Django Broken
Authentication Guide:
Examples and Prevention


StackHawk|March 11, 2022

In this post, we'll describe Django Broken Authentication. We'll also provide some examples and go through some of the strategies.

As of 2021, broken authentication is ranked #7 in the Open Web Application Security Project (OWASP) Top 10 list. Authentication system flaws can allow attackers to get access to user accounts and potentially compromise a whole system by utilizing an admin account.

In this post, we'll describe broken authentication. We'll also provide some examples and go through some of the strategies for making Django apps more secure. You should be able to apply what you learn to your Django applications.

Django Broken Authentication Guide: Examples and Prevention image

Broken Authentication

Broken authentication refers to security breaches that develop as a result of how business applications authenticate users. One of the most commonly abused security-related components of a business system is its authentication systems.

In order to access additional information on most business apps, users must first authenticate their identities using their credentials. A session ID is issued to each logged-in user. This is a type of token that is used to track the activity of logged-in users, comparable to a temporary replacement for the user's original login credentials. Because session information is related to the logged-in user, it's critical to keep track of these session IDs to prevent attackers from impersonating the rightful owner of the session.


There are various ways in which attackers can gain access through compromised authentication systems.

  • Exploiting session management issues, such as failing to rotate session IDs after a successful login or failing to correctly invalidate session IDs upon logout

  • Attempting to brute force legitimate usernames or emails using known passwords

  • Allowing people to sign up for the site using passwords that are weak or popular, such as "123456"

  • Using weak credential recovery processes such as knowledge-based answers

  • Using weakly hashed passwords or plain text passwords


Strict Password Policy

It's best to adopt a strict password policy with a minimum length of eight characters and a maximum length of sixty-four characters. Don't allow sequential passwords like "1234" or "asdf", the ever popular "password", or anything related to the organization or email address (if your business name is Stackhawk, for instance, the password should not include "stackhawk").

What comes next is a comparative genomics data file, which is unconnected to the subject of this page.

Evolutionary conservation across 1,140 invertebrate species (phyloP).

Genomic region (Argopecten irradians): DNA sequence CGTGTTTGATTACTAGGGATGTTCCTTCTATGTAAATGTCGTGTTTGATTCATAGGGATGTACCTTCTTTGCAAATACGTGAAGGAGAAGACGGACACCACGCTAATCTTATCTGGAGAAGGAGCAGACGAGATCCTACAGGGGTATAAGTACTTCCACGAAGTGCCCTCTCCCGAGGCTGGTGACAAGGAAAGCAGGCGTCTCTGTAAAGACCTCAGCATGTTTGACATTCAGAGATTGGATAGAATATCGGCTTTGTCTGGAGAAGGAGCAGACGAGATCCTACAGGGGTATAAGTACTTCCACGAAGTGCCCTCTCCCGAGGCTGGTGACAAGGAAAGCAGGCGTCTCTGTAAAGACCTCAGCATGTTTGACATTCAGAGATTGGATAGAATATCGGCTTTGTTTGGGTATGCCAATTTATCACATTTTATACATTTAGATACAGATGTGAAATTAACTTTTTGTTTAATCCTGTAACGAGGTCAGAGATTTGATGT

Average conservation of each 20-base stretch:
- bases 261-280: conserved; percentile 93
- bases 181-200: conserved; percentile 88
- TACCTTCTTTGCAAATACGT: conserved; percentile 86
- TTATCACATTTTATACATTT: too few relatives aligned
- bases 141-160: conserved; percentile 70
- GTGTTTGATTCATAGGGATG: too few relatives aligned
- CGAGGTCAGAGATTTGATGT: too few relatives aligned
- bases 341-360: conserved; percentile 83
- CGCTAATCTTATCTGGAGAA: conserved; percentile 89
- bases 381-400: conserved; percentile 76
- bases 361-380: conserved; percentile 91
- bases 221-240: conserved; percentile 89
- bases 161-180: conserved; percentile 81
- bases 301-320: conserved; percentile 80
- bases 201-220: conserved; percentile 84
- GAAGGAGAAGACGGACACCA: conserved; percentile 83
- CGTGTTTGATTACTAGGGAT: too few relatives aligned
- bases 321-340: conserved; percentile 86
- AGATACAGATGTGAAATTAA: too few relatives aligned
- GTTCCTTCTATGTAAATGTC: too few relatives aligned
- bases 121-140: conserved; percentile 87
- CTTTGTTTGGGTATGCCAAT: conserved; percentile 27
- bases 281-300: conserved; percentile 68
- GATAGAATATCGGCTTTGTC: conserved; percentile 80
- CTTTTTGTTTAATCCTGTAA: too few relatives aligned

Using packages like Django-password-strength, you can enforce password checks in Django. Alternatively, you can utilize Django's default settings in the file, as seen below.

        'NAME': 'django.contrib.auth.password_validation.UserAttributeSimilarityValidator',
        'NAME': 'django.contrib.auth.password_validation.MinimumLengthValidator',
        'OPTIONS': {
            'min_length': 11,
        'NAME': 'django.contrib.auth.password_validation.CommonPasswordValidator',
        'NAME': 'django.contrib.auth.password_validation.NumericPasswordValidator',

The UserAttributeSimilarityValidator makes sure that the user isn't using passwords that are similar to existing characteristics they have already provided in their user data, such as their name, email address, or role. As a result, an administrative user with the email address "" is unable to use passwords such as "admin", "admin123", "exampleAdmin", and so on.

MinimumLengthValidator in the above code snippet indicates that passwords must be at least eleven characters long. Hence, a user with the given email address "" will be unable to sign up with the password "Gracey@me" because the password is only nine characters long.

CommonPasswordValidator prohibits users from using passwords that have been known to be hacked, such as "abcd12345".